- To estimate the maximum-tolerated dose and recommended phase II dose of crizotinib administered orally twice daily to children with relapsed or refractory solid tumors or anaplastic large cell lymphoma (ALCL).
- To define and describe the toxicities of this drug when administered on this schedule.
- To characterize the pharmacokinetics of this drug in these patients.
- To preliminarily define the antitumor activity of this drug within the confines of a phase I study.
- To obtain initial phase II data on the antitumor activity of this drug in children with relapsed or refractory neuroblastoma or ALCL.
- To preliminarily examine the relationship between response to treatment and anaplastic lymphoma kinase gene status (e.g., the presence of a mutation, duplication, amplification, and/or translocation) in children with relapsed or refractory neuroblastoma or ALCL.
- To preliminarily examine the relationship between minimal residual disease status and clinical response to treatment in children with ALCL.
OUTLINE: This is a multicenter, phase I dose-escalation study followed by a phase II study.
Patients receive oral crizotinib twice daily on days 1-28. Treatment repeats every 28 days in the absence of disease progression or unacceptable toxicity.
Plasma and whole blood samples are collected for pharmacokinetic and pharmacogenomic analysis. Tumor tissue (from patients with neuroblastoma) and bone marrow and/or peripheral blood (from patients with anaplastic large cell lymphoma) samples are collected for further correlative laboratory studies.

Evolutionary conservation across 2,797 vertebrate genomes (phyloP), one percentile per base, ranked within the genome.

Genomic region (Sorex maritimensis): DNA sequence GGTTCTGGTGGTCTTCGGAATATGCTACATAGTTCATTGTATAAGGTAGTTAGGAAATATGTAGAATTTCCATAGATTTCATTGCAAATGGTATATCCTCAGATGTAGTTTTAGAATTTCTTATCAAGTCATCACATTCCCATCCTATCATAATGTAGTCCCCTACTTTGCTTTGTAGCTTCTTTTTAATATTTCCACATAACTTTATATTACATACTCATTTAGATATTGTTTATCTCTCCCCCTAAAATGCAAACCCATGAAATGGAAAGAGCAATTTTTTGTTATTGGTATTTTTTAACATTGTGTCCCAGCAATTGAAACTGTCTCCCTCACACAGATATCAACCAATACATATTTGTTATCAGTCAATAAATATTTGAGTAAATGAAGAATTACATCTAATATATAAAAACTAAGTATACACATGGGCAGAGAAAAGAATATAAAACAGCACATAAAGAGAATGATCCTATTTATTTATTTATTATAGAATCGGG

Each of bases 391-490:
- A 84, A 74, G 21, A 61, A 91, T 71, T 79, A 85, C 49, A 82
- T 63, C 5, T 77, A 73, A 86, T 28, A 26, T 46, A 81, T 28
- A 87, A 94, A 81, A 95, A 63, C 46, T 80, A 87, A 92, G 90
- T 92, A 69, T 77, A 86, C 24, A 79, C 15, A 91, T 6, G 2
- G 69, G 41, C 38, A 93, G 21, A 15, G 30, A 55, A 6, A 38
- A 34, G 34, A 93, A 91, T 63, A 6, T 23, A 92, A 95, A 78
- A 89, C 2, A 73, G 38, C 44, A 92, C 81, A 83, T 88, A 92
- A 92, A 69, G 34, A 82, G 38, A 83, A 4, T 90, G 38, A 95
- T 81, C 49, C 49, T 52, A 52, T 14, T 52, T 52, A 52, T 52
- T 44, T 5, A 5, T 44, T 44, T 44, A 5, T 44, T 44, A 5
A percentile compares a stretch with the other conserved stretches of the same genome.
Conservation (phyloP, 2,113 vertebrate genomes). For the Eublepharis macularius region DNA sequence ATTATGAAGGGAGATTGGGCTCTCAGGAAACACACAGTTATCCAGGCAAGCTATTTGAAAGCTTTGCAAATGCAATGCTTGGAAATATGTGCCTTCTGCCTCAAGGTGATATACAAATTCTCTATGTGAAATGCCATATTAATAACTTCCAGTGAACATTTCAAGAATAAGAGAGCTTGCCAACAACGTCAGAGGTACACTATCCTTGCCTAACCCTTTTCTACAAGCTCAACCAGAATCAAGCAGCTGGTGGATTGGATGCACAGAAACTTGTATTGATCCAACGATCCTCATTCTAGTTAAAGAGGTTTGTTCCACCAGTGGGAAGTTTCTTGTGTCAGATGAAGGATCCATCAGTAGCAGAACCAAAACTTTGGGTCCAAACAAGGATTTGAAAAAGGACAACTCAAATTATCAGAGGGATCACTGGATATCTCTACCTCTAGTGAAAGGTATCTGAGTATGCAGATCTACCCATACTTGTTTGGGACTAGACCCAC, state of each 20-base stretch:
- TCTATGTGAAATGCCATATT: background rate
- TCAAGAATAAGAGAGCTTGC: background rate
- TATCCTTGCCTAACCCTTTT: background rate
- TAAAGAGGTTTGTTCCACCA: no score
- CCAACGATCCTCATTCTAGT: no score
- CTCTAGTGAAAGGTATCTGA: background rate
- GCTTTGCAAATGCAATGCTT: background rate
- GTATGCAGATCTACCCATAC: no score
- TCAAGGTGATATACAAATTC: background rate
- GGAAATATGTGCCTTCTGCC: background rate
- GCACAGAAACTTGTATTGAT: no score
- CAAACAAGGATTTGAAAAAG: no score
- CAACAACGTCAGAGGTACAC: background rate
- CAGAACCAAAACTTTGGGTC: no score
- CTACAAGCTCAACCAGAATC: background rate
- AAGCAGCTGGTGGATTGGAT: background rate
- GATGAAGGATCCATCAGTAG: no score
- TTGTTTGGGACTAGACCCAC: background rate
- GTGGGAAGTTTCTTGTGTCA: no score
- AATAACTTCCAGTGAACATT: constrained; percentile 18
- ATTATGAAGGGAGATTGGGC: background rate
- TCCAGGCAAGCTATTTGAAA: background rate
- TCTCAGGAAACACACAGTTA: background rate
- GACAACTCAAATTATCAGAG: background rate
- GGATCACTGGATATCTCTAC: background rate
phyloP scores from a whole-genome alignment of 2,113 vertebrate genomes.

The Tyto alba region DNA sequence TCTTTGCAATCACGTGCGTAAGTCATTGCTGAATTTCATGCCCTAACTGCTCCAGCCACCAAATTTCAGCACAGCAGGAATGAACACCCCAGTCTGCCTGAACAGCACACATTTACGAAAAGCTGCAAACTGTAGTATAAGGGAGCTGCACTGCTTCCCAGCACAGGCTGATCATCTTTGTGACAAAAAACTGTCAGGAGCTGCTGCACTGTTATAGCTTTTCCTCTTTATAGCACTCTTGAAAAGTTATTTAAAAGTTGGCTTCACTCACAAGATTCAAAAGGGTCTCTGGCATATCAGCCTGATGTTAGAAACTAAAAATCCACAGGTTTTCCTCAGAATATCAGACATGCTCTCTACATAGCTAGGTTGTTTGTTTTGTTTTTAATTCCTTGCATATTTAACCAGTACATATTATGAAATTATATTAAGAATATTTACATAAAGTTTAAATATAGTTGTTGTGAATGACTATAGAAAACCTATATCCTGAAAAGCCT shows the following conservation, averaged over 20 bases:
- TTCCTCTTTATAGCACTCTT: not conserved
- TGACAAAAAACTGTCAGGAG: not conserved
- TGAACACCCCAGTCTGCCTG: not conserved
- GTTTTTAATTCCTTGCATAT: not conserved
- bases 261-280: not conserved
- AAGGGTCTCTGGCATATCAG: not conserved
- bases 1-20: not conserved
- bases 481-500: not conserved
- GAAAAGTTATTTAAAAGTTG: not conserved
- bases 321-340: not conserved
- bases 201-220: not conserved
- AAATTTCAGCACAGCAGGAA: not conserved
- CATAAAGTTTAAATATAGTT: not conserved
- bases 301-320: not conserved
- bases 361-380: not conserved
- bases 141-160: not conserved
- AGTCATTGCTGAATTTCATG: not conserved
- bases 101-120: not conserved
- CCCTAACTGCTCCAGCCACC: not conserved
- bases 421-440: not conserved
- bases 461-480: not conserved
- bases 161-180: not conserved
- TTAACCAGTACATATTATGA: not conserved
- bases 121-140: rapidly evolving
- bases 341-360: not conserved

After completion of study treatment, patients are followed up periodically.
Please refer to this study by its ClinicalTrials.gov identifier: NCT00939770
Hide Study Locations
|United States, Alabama|
|UAB Comprehensive Cancer Center|
|Birmingham, Alabama, United States, 35294|
|United States, California|
|Children's Hospital of Orange County|
|Orange, California, United States, 92868|
|UCSF Helen Diller Family Comprehensive Cancer Center|
|San Francisco, California, United States, 94115|
|United States, Colorado|
|Children's Hospital Colorado Center for Cancer and Blood Disorders|
|Aurora, Colorado, United States, 80045|
|United States, District of Columbia|
|Children's National Medical Center|
|Washington, District of Columbia, United States, 20010-2970|
|United States, Georgia|
|AFLAC Cancer Center and Blood Disorders Service of Children's Healthcare of Atlanta - Egleston Campus|